The Scent of Cinnamon and Chasing Down Humoral Theory

Purple bougainvillea flowers hung thick and rope-like over the sand-colored walls, their little white hearts nearly pulsating in the blazing noon heat of Rabat, Morocco. The door of The English Bookshop stood half-opened. The stern English proprietor stood behind the counter, his thin pale fingers reaching into scuffed cardboard boxes, filled with the newest shipment of books…

The Gaza Kitchen: A Portrait of Cooking and Culinary Exile

Cookbooks, if you look closely, contain more than recipes. Even when recipes predominate – in books with no headnotes, contributor names, nothing more than ingredients and methods – you learn a lot about the people who wrote the books. By scrutinizing the text, you develop a sense of what’s important to the authors and the authors’ intended audience….

Of Purple, and of Scarlet: The Mysterious Pomegranate

“And beneath upon the hem of it thou shalt make pomegranates of blue, and of purple, and of scarlet, round about the hem thereof …” Exodus 28:33-34 Every autumn, just as leaves finally fall from the trees and gardens wilt and squashes go wild with bumps, I pass quickly by the bins of scarlet pomegranates…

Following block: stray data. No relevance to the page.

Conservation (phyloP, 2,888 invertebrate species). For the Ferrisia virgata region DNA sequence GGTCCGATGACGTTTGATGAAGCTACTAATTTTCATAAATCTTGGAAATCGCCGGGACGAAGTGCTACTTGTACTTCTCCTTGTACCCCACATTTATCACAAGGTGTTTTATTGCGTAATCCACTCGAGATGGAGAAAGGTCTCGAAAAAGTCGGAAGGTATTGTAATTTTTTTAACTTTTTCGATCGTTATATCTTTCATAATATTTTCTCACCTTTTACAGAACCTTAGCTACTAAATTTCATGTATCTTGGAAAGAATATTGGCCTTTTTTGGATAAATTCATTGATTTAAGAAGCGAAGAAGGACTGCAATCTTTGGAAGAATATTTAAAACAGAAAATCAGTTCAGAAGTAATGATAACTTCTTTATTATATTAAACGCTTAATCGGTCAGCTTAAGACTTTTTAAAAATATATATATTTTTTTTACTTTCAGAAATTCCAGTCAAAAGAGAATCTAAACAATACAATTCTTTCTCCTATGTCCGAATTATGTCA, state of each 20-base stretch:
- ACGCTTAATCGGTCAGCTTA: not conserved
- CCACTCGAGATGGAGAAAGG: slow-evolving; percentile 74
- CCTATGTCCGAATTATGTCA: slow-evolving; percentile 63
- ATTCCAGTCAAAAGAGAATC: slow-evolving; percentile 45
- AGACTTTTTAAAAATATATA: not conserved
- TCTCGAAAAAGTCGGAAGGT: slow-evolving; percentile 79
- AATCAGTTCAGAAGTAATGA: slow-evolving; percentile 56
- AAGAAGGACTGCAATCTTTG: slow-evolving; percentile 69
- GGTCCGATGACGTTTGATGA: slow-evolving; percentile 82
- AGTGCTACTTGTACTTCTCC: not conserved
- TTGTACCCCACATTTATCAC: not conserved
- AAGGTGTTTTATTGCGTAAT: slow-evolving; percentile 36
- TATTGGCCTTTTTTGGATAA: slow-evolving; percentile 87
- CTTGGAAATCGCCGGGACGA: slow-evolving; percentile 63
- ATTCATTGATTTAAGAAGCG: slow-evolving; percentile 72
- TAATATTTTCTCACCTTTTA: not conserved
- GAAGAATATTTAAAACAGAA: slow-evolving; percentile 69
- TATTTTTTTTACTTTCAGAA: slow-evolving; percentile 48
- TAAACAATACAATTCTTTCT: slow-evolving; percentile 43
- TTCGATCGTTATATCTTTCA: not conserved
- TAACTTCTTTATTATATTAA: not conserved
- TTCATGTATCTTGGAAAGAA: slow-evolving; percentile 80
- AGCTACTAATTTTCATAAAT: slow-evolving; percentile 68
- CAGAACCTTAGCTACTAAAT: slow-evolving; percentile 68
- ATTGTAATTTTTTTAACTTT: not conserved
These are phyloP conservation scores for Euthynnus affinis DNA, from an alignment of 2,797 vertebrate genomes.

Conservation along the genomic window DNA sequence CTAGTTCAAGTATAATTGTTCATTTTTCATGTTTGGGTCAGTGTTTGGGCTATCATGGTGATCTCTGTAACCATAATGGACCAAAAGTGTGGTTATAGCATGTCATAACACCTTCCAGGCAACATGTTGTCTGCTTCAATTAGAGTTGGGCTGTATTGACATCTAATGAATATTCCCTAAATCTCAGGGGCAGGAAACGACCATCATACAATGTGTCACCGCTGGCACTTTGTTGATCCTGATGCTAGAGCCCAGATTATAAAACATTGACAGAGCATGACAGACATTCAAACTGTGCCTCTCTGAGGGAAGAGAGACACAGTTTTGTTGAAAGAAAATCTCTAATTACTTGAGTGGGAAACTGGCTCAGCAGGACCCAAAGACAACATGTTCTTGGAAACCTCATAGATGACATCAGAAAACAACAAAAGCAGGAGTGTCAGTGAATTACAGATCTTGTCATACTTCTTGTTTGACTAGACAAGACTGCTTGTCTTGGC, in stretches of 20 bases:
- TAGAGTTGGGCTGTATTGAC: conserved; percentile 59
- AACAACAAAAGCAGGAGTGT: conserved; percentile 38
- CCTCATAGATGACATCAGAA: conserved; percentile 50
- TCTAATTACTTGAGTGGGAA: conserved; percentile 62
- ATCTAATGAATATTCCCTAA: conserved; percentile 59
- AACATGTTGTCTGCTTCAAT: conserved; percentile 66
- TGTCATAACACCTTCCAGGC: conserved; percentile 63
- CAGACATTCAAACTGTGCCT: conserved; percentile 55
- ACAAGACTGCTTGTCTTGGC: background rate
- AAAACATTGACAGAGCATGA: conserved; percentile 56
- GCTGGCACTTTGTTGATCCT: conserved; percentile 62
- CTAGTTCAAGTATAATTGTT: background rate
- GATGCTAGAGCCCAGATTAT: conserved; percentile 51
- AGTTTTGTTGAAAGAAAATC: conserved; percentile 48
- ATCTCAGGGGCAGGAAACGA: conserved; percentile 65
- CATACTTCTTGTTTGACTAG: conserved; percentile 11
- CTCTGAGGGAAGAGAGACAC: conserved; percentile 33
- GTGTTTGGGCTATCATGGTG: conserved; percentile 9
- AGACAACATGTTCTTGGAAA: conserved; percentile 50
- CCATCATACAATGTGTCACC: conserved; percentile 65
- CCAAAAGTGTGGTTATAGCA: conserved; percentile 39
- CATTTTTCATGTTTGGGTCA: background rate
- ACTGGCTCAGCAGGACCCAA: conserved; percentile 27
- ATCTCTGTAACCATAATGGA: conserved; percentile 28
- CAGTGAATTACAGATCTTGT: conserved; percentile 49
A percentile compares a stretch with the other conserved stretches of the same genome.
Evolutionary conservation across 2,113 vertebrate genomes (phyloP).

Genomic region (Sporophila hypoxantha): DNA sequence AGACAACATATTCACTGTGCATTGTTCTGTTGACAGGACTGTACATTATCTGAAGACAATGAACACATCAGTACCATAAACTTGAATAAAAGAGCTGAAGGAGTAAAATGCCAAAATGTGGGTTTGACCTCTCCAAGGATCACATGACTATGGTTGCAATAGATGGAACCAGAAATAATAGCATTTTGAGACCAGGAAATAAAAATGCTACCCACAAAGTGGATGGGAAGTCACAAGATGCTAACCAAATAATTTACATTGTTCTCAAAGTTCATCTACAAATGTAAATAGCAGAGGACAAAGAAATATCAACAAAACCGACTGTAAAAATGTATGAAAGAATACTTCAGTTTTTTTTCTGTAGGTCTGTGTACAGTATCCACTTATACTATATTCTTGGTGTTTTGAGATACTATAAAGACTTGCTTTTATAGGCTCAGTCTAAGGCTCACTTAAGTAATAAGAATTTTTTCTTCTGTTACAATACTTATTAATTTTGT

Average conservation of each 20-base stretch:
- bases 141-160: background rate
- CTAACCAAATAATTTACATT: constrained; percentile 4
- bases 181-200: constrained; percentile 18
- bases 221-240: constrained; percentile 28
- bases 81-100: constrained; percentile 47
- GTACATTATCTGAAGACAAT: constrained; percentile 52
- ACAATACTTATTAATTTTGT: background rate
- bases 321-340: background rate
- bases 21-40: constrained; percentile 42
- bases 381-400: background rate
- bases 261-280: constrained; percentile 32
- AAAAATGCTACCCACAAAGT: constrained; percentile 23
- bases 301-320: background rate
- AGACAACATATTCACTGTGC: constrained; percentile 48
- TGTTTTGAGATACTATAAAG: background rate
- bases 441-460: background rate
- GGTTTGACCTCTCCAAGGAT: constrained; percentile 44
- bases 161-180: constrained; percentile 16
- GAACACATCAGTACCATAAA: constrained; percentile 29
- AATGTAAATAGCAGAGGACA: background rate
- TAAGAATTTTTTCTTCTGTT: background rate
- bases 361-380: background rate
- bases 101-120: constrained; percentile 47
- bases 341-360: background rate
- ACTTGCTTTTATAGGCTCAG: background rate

Two Moons and a Ksar

It’s funny how sights, sounds, and smells trigger memories, isn’t it? Tastes, too. When I photographed a blue moon the other night, a very specific image bubbled up for me.* Perhaps, in a way, you could deem it a Proustian madeleine moment. Although I didn’t really eat anything. Standing there, trying to keep the camera…

War. Cook. Eat. Love.

Annia Ciezadlo, author of Day of Honey* (Free Press, 2011) , isn’t the first person to cook her way through trying times. Nor will she be the last. But the makeshift kitchens where Ms. Ciezadlo peeled purple eggplant or stirred onions caramelizing for Mjadara Hamra (Lentils with Bulgur Wheat) happened to be in a couple…

Mezze … and You Get a Curfew with That, Too

In Haiti, the earthquake of January 12, 2010 destroyed numerous lives and many structures, including Petionville’s cathedral and central plaza. Sadly, the people of Haiti still are suffering, from the effects of the earthquake and from a long tortured history. Like so many former French possessions, Haiti—once called France’s “Pearl of the Antilles”—still looks to…

Couscous in France: It’s a Long Story

To look at all the Maghrebi/North African restaurants in Paris, you might be tempted to think the food they serve appeared only recently in France. It’s not hard to visualize this scenario when you consider the exodus of pieds noirs and Harkis (local men who served as soldiers for France) that occurred as Algeria fought…

An Ancient Mediterranean Taste: France’s Boutargue

The Egyptians who fled to Marseille from Egypt after the Napoleonic debacle there  (1801) brought with them a hankering for batarekh, now called boutargue or poutargue in Provençal. Happily, Marseille happened to be a place where they could find batarekh, a caviar-like product made from the pressed and dried roes of grey mullets (Mugil cephalus)….